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Imagen Photography & Videography

When it comes to choosing songs for your reception, your wedding do-not-play list can be just important as your absolutely-must-play list. Of course, there are cheesy songs like the “Macarena” that may make your guests groan, but there are also tunes that have lyrics that are totally inappropriate for a wedding—perhaps they’re about breaking up, or death, or another subject that’s less than ideal for a joyful event. Before you suggest a song to your bandleader or DJ, we recommend taking a good listen to the words—you want to keep your reception playlist upbeat and romantic rather than depressing and potentially offensive. Of course, your wedding playlist should fit your style, so if you really love a song (and think your guests will have a sense of humor about the lyrics), by all means, play it!

Check out our ultimate wedding do-not-play list, the 21 songs that you should probably avoid during your big day. Note: Some of these song videos may be NSFW. 

 

“Blurred Lines” by Robin Thicke

While this song may have been popular on the dance floor when it first came out, the lyrics are quite controversial and overtly sexual, so it’s best to keep this tune far, far away from your wedding.

 

“Macarena” by Los Del Rio

Play this song only if you want to clear your dance floor quickly. It’s one of the top songs on every couple’s wedding do-not-play list not only because of the high cheese-factor, but because of the repetitive nature of the song and dance.  

“Candle in the Wind” by Elton John

Songs about death shouldn’t be played during a wedding reception, and this tune is a pretty depressing one.

 

“If You Wanna Be Happy” by Jimmy Soul

Yes, this song sounds upbeat and fun, but with lyrics like “So from my personal point of view/Get an ugly girl to marry you” it should probably be on your wedding do-not-play list—unless you’re playing it as a joke and everyone knows it.

"Keep on Loving You" by REO Speedwagon

While the chorus of this song is pretty romantic, the song is actually about a difficult and painful relationship. In fact, the lead singer of REO Speedwagon once implored couples to stop playing it at their weddings!

“Chicken Dance”

"The one song I refuse to play and have never played in my 20 years in the industry is the 'Chicken Dance.' In my opinion, it’s a corny nursery rhyme type song that has no place at a wedding celebration. There’s so much good music out there and I refuse to play this song. Luckily 99% of my clientele would never ask for this song anyways."—Ken Gueco of Love Rockers in Southern California.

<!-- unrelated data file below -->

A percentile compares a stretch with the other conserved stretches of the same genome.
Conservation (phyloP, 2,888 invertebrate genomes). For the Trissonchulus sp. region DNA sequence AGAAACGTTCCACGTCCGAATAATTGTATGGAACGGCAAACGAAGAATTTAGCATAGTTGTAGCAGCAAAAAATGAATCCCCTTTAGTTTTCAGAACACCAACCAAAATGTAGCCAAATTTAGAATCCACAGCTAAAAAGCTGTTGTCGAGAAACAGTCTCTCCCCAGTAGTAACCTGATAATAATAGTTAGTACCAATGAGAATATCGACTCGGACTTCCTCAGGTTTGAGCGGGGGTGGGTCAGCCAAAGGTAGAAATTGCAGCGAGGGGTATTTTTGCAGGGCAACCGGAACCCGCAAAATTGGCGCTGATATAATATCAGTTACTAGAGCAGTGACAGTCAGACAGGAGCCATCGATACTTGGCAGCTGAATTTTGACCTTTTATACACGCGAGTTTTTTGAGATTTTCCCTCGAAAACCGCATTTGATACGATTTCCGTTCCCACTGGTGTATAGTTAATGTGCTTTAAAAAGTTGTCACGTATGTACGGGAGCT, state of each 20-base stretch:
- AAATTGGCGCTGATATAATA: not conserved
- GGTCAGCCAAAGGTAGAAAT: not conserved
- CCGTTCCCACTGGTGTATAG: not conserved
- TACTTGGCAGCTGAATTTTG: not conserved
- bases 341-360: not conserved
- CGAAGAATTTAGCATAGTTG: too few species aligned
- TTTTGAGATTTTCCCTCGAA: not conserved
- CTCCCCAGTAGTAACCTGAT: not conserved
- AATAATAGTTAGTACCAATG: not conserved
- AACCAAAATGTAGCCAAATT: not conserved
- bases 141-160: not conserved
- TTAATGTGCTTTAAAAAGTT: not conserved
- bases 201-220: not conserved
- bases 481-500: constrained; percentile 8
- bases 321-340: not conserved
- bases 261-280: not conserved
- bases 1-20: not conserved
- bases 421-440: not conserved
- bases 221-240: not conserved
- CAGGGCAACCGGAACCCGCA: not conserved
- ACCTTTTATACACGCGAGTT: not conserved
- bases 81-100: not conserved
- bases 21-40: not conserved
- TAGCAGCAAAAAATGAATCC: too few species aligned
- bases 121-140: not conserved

“3” by Britney Spears

It’s best to skip any songs that are overly sexual—and while there are lots of Britney songs that are fun to play at weddings (“(You Drive Me) Crazy” and “Baby One More Time” are two faves), this is not one of them.

“Every Breath You Take” by The Police

While it may be fun to shout-sing this song in the car or shower, don’t play it at your wedding. The lyrics are super creepy.

“My Heart Will Go On” by Celine Dion

Yes, we know you saw Titanic 12 times, but this song does not belong at your wedding. It’s another super-depressing tune about dying that may ruin the mood of your reception.

“I Touch Myself” by Divinyls

No explanation needed.

“Anaconda” by Nicki Minaj

Songs with overtly explicit lyrics belong on your wedding do-not-play list, and while this song does have a great beat, it’s not the type of song your grandma will want to groove to.  

“YMCA” by the Village People

Just because this song was a hit at your parents’ wedding doesn’t mean that it works today.

“Highway to Hell” by AC/DC

Your wedding is supposed to be a joyful and celebratory event, and songs with negative lyrics aren’t ideal. Again, if your guests have a sense of humor and everyone knows you’re playing it as a joke, that’s okay (it can actually be a funny grand entrance song) but in most cases, it’s on our wedding do-not-play list.

“Habits (Stay High)” by Tove Lo

We don’t think it’s too much of a stretch to say that a song that references sex clubs and throwing up has no place at a wedding. If that wasn’t enough it’s also not the easiest song to dance to.

“Suspicious Minds” by Elvis Presley

Yes, we know this song is a classic but tunes about cheating or thinking about cheating don’t belong at your reception. If you truly love the King, play one of his more romantic or upbeat songs like “I Can’t Help Falling in Love” or “All Shook Up.”

“Tears in Heaven” by Eric Clapton

You want your guests to be in tears because of how romantic your wedding is, not because a song is making them depressed.  

“Jessie’s Girl” by Rick Springfield

This is indeed a great singalong song but save it for your favorite dive bar, not your wedding. Again, the lyrics are about wanting to get with your best friend’s girl, so it’s best to put it on your wedding do-not-play list.  

“Who Let the Dogs Out” by Baha Men

You may be surprised to know that this song came out 20 years ago (yes, we feel old, too). It’s the type of throwback your guests will not love so avoid at all costs.

"Back That Thang Up" by Juvenile

"Yes, sometimes it can be fun but it can be awkward when Grandma and Grandpa are staring at me shaking their heads with disapproval.  I always remind my clients to think about their guest when making song!selections!"—Danny Garcia of DJ Danny Garcia LLC in Orlando, Florida. 

"Love Shack" by The B-52s

"I'm never going to force a song on a crowd that is seriously overplayed, but if my client specifically asks for it, I will find a way to work it in."—Carl Brashears, Jr. of Classic Collective DJs in Bel Air, Maryland. 

"Cupid Shuffle" by Cupid

"Songs on my wedding do-not-play list are the ones considered the most cliché. I've played them so many times, I can't stand to hear them again."—Mike Hongslo of Bellagala in St. Paul, Minnesota.